I have the following generating function:

$ (x + x^2 + x^3 + ... + x^m)^k $

I want to find the coefficient of $x^n$ ($ n \geq k,m $)

I tried to think of it from a combinatorial perspective but couldn't get anywhere.

How do I go about it? Any ideas would be appreciated..

EDIT: As Macavity has pointed out, that is indeed what I'm trying to find.

The recurrence I came up with is:

$$ f(n,k) = \sum_{i=1}^m f(n-i, k-1) $$ where $ f(n,k) = 0 \space if \space n \leq 0 $ or $k \leq 0$

$and \space f(n,1) = 1 \space if n \in [1,m]$

  • $\begingroup$ Partition of $n$ into $k$ positive numbers not exceeding $m$? $\endgroup$ – Macavity May 17 '17 at 12:18
  • $\begingroup$ @Macavity Yes. I have edited the question $\endgroup$ – Rushil Paul May 17 '17 at 12:24

It is convenient to use the coefficient of operator $[x^n]$ to denote the coefficient of $x^n$ in a series.

We obtain for $n,k\geq 1$ \begin{align*} \color{blue}{[x^n]}&\color{blue}{(x+x^2+\cdots+x^m)^k}\\ &=[x^n]x^k(1+x+\cdots+x^{m-1})^k\tag{1}\\ &=[x^{n-k}]\left(\frac{1-x^m}{1-x}\right)^k\tag{2}\\ &=[x^{n-k}]\sum_{l=0}^k\binom{k}{l}(-1)^lx^{ml}\sum_{j=0}^\infty\binom{-k}{j}(-x)^j\tag{3}\\ &=\sum_{l=0}^{\min\{\lfloor k/m \rfloor, \lfloor (n-k)/m \rfloor\}}\binom{k}{l}(-1)^l[x^{n-k-ml}]\sum_{j=0}^\infty\binom{k+j-1}{j}x^j\tag{4}\\ &\color{blue}{=\sum_{l=0}^{\min\{\lfloor k/m \rfloor, \lfloor (n-k)/m \rfloor\}}(-1)^l\binom{k}{l}\binom{n-ml-1}{k-1}}\tag{5} \end{align*}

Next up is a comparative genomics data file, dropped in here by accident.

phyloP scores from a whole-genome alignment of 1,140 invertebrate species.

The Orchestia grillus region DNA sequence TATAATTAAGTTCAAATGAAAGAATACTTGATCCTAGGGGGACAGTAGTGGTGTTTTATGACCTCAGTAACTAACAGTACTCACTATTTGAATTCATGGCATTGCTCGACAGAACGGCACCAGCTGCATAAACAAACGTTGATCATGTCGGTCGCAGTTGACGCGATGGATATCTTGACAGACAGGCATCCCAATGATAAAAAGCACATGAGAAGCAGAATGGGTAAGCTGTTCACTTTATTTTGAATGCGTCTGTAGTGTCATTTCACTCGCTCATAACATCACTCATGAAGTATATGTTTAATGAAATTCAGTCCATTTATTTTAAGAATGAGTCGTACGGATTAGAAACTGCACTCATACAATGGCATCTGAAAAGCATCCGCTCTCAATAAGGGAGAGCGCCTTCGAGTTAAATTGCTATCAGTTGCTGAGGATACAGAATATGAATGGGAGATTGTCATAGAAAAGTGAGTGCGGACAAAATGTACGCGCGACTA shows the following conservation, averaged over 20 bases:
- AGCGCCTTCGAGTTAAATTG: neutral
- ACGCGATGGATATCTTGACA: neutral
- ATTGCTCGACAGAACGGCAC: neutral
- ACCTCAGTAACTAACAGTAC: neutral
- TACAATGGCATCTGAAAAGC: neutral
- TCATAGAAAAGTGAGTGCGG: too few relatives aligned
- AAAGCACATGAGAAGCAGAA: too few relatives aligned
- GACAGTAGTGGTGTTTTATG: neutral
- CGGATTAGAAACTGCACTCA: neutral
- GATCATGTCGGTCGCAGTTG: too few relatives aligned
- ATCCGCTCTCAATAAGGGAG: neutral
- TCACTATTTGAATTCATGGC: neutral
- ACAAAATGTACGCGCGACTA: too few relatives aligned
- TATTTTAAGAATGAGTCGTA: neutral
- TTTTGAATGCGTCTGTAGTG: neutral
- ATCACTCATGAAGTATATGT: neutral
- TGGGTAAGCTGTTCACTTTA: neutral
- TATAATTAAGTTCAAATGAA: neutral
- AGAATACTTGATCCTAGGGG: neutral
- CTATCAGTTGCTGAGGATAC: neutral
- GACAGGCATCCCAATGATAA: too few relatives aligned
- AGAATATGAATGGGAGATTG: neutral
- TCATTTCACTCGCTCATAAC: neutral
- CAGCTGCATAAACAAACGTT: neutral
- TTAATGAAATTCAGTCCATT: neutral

• In (1) we factor out $x^k$.

  • In (2) we use the geometric series expansion and we apply the rule $$[x^{p-q}]A(x)=[x^p]x^qA(x)$$

  • In (3) we apply the binomial theorem and use the binomial series expansion.

  • In (4) we use the linearity of the coefficient of operator, apply the rule as in (2) and restrict the upper limit of the outer series since the expoent of $x^{n-k-ml}$ is non-negative. We also use the binomial identity \begin{align*} \binom{-p}{q}=\binom{p+q-1}{p-1}(-1)^q \end{align*}

  • In (5) we select the coefficient of $x^{n-k-ml}$.

  • $\begingroup$ @Rushil: You're welcome! Good to see the answer is useful! :-) $\endgroup$ – Markus Scheuer May 17 '17 at 17:53
  • $\begingroup$ Is there a way to get rid of the summation as well? $\endgroup$ – Rushil Paul May 17 '17 at 19:17
  • $\begingroup$ @Rushil: I don't see a proper way to simplify the expression. $\endgroup$ – Markus Scheuer May 17 '17 at 19:58

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